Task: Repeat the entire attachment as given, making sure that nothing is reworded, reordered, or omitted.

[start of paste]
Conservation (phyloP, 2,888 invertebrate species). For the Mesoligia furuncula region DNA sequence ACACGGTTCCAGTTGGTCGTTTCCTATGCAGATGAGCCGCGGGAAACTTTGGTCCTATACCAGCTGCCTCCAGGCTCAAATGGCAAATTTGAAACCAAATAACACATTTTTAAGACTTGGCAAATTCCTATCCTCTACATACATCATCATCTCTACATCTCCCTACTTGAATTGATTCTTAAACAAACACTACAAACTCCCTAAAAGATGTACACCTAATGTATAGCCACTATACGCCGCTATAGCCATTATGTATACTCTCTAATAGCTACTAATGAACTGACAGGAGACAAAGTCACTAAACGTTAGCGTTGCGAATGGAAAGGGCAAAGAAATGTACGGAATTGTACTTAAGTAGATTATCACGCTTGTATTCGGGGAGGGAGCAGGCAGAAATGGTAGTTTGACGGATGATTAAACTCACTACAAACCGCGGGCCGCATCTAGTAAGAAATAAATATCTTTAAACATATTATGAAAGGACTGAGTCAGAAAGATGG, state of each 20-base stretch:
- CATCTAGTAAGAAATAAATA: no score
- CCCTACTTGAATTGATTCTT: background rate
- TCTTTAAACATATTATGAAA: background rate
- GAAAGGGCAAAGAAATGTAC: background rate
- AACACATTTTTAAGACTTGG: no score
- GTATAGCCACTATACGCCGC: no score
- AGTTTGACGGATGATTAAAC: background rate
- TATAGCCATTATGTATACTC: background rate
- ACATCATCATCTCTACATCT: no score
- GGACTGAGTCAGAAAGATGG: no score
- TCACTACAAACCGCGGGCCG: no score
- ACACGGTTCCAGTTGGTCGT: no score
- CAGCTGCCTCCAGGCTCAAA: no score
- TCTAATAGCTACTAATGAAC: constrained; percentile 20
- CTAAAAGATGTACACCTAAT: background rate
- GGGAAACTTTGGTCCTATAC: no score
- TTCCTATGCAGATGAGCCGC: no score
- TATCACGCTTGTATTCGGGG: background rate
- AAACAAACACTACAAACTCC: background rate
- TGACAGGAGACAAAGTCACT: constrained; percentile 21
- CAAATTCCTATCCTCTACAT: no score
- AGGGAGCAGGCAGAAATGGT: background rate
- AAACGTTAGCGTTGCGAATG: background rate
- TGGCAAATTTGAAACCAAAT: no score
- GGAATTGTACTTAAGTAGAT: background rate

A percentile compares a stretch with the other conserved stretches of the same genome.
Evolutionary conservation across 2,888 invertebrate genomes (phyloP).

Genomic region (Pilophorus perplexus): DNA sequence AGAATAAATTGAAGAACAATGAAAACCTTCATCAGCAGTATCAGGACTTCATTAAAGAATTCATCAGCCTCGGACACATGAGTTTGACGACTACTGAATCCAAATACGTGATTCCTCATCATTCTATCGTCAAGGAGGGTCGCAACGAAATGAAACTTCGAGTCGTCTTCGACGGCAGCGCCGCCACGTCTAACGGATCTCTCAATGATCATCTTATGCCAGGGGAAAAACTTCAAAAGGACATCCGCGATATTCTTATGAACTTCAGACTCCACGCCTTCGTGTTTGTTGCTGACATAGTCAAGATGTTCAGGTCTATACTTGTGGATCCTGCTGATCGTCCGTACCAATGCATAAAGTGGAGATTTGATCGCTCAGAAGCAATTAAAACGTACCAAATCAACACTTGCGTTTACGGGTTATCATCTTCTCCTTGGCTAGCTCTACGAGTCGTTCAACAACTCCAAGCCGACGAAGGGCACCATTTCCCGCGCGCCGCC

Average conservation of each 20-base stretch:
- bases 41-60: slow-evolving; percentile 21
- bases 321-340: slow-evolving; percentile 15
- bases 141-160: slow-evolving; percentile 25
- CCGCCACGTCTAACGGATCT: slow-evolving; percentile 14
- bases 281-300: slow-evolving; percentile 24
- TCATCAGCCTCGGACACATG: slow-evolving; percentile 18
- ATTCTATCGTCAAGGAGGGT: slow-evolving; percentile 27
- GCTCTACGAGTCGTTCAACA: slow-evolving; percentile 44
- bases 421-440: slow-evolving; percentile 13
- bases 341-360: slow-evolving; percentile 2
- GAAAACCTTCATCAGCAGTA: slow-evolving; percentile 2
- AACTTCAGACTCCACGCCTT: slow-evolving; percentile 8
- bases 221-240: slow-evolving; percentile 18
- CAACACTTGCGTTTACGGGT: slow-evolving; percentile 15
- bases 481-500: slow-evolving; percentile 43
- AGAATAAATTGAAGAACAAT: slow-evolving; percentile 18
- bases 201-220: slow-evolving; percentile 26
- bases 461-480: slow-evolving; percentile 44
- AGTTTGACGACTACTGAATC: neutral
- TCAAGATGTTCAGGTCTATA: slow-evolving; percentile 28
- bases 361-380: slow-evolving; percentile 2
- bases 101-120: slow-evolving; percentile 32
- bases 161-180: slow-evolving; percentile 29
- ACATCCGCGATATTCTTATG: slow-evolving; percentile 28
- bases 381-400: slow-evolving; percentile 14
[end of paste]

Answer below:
Conservation (phyloP, 2,888 invertebrate species). For the Mesoligia furuncula region DNA sequence ACACGGTTCCAGTTGGTCGTTTCCTATGCAGATGAGCCGCGGGAAACTTTGGTCCTATACCAGCTGCCTCCAGGCTCAAATGGCAAATTTGAAACCAAATAACACATTTTTAAGACTTGGCAAATTCCTATCCTCTACATACATCATCATCTCTACATCTCCCTACTTGAATTGATTCTTAAACAAACACTACAAACTCCCTAAAAGATGTACACCTAATGTATAGCCACTATACGCCGCTATAGCCATTATGTATACTCTCTAATAGCTACTAATGAACTGACAGGAGACAAAGTCACTAAACGTTAGCGTTGCGAATGGAAAGGGCAAAGAAATGTACGGAATTGTACTTAAGTAGATTATCACGCTTGTATTCGGGGAGGGAGCAGGCAGAAATGGTAGTTTGACGGATGATTAAACTCACTACAAACCGCGGGCCGCATCTAGTAAGAAATAAATATCTTTAAACATATTATGAAAGGACTGAGTCAGAAAGATGG, state of each 20-base stretch:
- CATCTAGTAAGAAATAAATA: no score
- CCCTACTTGAATTGATTCTT: background rate
- TCTTTAAACATATTATGAAA: background rate
- GAAAGGGCAAAGAAATGTAC: background rate
- AACACATTTTTAAGACTTGG: no score
- GTATAGCCACTATACGCCGC: no score
- AGTTTGACGGATGATTAAAC: background rate
- TATAGCCATTATGTATACTC: background rate
- ACATCATCATCTCTACATCT: no score
- GGACTGAGTCAGAAAGATGG: no score
- TCACTACAAACCGCGGGCCG: no score
- ACACGGTTCCAGTTGGTCGT: no score
- CAGCTGCCTCCAGGCTCAAA: no score
- TCTAATAGCTACTAATGAAC: constrained; percentile 20
- CTAAAAGATGTACACCTAAT: background rate
- GGGAAACTTTGGTCCTATAC: no score
- TTCCTATGCAGATGAGCCGC: no score
- TATCACGCTTGTATTCGGGG: background rate
- AAACAAACACTACAAACTCC: background rate
- TGACAGGAGACAAAGTCACT: constrained; percentile 21
- CAAATTCCTATCCTCTACAT: no score
- AGGGAGCAGGCAGAAATGGT: background rate
- AAACGTTAGCGTTGCGAATG: background rate
- TGGCAAATTTGAAACCAAAT: no score
- GGAATTGTACTTAAGTAGAT: background rate

A percentile compares a stretch with the other conserved stretches of the same genome.
Evolutionary conservation across 2,888 invertebrate genomes (phyloP).

Genomic region (Pilophorus perplexus): DNA sequence AGAATAAATTGAAGAACAATGAAAACCTTCATCAGCAGTATCAGGACTTCATTAAAGAATTCATCAGCCTCGGACACATGAGTTTGACGACTACTGAATCCAAATACGTGATTCCTCATCATTCTATCGTCAAGGAGGGTCGCAACGAAATGAAACTTCGAGTCGTCTTCGACGGCAGCGCCGCCACGTCTAACGGATCTCTCAATGATCATCTTATGCCAGGGGAAAAACTTCAAAAGGACATCCGCGATATTCTTATGAACTTCAGACTCCACGCCTTCGTGTTTGTTGCTGACATAGTCAAGATGTTCAGGTCTATACTTGTGGATCCTGCTGATCGTCCGTACCAATGCATAAAGTGGAGATTTGATCGCTCAGAAGCAATTAAAACGTACCAAATCAACACTTGCGTTTACGGGTTATCATCTTCTCCTTGGCTAGCTCTACGAGTCGTTCAACAACTCCAAGCCGACGAAGGGCACCATTTCCCGCGCGCCGCC

Average conservation of each 20-base stretch:
- bases 41-60: slow-evolving; percentile 21
- bases 321-340: slow-evolving; percentile 15
- bases 141-160: slow-evolving; percentile 25
- CCGCCACGTCTAACGGATCT: slow-evolving; percentile 14
- bases 281-300: slow-evolving; percentile 24
- TCATCAGCCTCGGACACATG: slow-evolving; percentile 18
- ATTCTATCGTCAAGGAGGGT: slow-evolving; percentile 27
- GCTCTACGAGTCGTTCAACA: slow-evolving; percentile 44
- bases 421-440: slow-evolving; percentile 13
- bases 341-360: slow-evolving; percentile 2
- GAAAACCTTCATCAGCAGTA: slow-evolving; percentile 2
- AACTTCAGACTCCACGCCTT: slow-evolving; percentile 8
- bases 221-240: slow-evolving; percentile 18
- CAACACTTGCGTTTACGGGT: slow-evolving; percentile 15
- bases 481-500: slow-evolving; percentile 43
- AGAATAAATTGAAGAACAAT: slow-evolving; percentile 18
- bases 201-220: slow-evolving; percentile 26
- bases 461-480: slow-evolving; percentile 44
- AGTTTGACGACTACTGAATC: neutral
- TCAAGATGTTCAGGTCTATA: slow-evolving; percentile 28
- bases 361-380: slow-evolving; percentile 2
- bases 101-120: slow-evolving; percentile 32
- bases 161-180: slow-evolving; percentile 29
- ACATCCGCGATATTCTTATG: slow-evolving; percentile 28
- bases 381-400: slow-evolving; percentile 14